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House Oversight to Vote on Holding Barr, Ross in Contempt Over Census Question

© AFP 2023 / Jewel SamadThe US Capitol building is pictured in Washington, DC
The US Capitol building is pictured in Washington, DC - Sputnik International
On Monday, House Oversight and Reform Committee Chairman Elijah Cummings (D-MD) announced that a contempt vote will be held for Attorney General William Barr and Commerce Secretary Wilbur Ross over the Trump administration's efforts to include a citizenship question in the 2020 US Census.

In letters addressed to Barr and Ross, Cummings stated that the House Oversight and Reform Committee will schedule a vote to hold the two officials in contempt for not complying with congressional subpoenas. 

US police officer - Sputnik International
Watchdog: Trump Administration 'Poisoning' Census With Question on Citizenship

"Unfortunately, your actions are part of a pattern. The Trump Administration has been engaged in one of the most unprecedented cover-ups since Watergate, extending from the White House to multiple federal agencies and departments of the government and across numerous investigations," Cummings wrote.

"The tactics of this cover-up are now clear. The Administration has been challenging Congress' core authority to conduct oversight under the Constitution, questioning the legislative bases for congressional inquiries, objecting to committee rules and precedents that have been in place for decades under both Republican and Democratic leadership, and making baseless legal arguments to avoid producing documents and testimony," he added, also noting that the contempt votes, which have not yet been scheduled, may be postponed if Barr and Ross provide the requested documents by Thursday, Politico reported.

Last week, the American Civil Liberties Union (ACLU) claimed in a court filing that the citizenship question was added in an effort to redraw congressional districts in such a way as to benefit Republicans.

"The new evidence reveals that Dr. Thomas Hofeller, the longtime Republican redistricting specialist, played a significant role in orchestrating the addition of the citizenship question to the 2020 Decennial Census in order to create a structural electoral advantage for, in his own words, 'Republicans and Non-Hispanic Whites,'" the court filing states, citing a 2015 study in which Hofeller alleged that adding a citizenship question to the 2020 Census "would clearly be a disadvantage to the Democrats" and "advantageous to Republicans and Non-Hispanic Whites" in redistricting.

In a statement last week, advocacy group Common Cause, which obtained the evidence regarding Hofeller's actions, stated that "the evidence reveals that the plan to add the citizenship question was hatched by the Republicans' chief redistricting mastermind to create an electoral advantage for Republicans and non-Hispanic whites … This contradicts testimony by Administration officials that they wanted to add the question to benefit Latino voters, when in fact the opposite was true."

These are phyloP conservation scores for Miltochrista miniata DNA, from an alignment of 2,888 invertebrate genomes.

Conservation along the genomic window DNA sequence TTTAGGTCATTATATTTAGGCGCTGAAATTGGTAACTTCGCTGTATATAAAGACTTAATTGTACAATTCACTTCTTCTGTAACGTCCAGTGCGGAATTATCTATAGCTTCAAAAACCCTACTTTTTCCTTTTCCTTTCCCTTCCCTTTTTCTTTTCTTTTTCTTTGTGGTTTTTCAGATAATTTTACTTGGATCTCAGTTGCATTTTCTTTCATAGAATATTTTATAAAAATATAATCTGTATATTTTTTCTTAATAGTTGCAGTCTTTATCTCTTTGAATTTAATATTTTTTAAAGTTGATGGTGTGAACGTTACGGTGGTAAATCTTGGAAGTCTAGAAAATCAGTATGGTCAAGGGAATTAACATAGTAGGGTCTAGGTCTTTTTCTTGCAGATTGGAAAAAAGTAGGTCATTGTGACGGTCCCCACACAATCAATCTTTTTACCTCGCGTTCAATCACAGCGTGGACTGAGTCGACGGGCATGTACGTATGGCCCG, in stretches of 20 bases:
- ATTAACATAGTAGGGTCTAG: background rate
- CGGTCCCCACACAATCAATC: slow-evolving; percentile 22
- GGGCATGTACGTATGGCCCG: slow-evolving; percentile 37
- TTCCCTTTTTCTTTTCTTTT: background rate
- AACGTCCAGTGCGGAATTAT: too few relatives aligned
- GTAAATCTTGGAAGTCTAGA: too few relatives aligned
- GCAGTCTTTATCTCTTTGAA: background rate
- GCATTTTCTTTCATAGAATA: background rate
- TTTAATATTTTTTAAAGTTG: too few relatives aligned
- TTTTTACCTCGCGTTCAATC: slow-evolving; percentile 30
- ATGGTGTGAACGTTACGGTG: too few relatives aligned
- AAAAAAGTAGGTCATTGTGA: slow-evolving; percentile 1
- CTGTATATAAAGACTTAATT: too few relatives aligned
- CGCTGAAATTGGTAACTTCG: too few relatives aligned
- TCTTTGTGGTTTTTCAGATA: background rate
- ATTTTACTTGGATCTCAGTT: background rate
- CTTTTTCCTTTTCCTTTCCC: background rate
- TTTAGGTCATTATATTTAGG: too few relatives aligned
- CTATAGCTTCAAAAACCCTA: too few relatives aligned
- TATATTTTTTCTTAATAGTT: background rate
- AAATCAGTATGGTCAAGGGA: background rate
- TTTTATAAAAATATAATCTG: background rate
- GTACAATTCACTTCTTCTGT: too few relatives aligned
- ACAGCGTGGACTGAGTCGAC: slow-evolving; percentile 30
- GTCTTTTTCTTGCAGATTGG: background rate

Last month, the Judiciary Committee voted to hold Barr in contempt of Congress for not providing the House panel with the unredacted Mueller report and evidence.

In January, a US federal court rejected the Trump administration's plans to include a citizenship question in the 2020 US Census, Sputnik previously reported.

The Census Bureau, under the supervision of Ross, included the question in the 2020 census forms. In a 277-page court ruling, US District Judge Jesse Furman said Ross did not follow the proper procedures. 

US Supreme Court Building on Capitol Hill in Washington. (File) - Sputnik International
US Supreme Court Conservatives Appear to Support Citizenship Question on Census

Last year, the ACLU filed a lawsuit in US District Court for the Southern District of New York on behalf of a coalition of immigrant rights groups, claiming that the census question creates a door-to-door federal inquiry of the citizenship status of every member of every household in the United States.

The US Constitution requires a census every 10 years to count every person in the United States, including both citizens and non-citizens. The census is used to allocate funding for various federal programs and to apportion representation in Congress, the Electoral College and within state legislatures.

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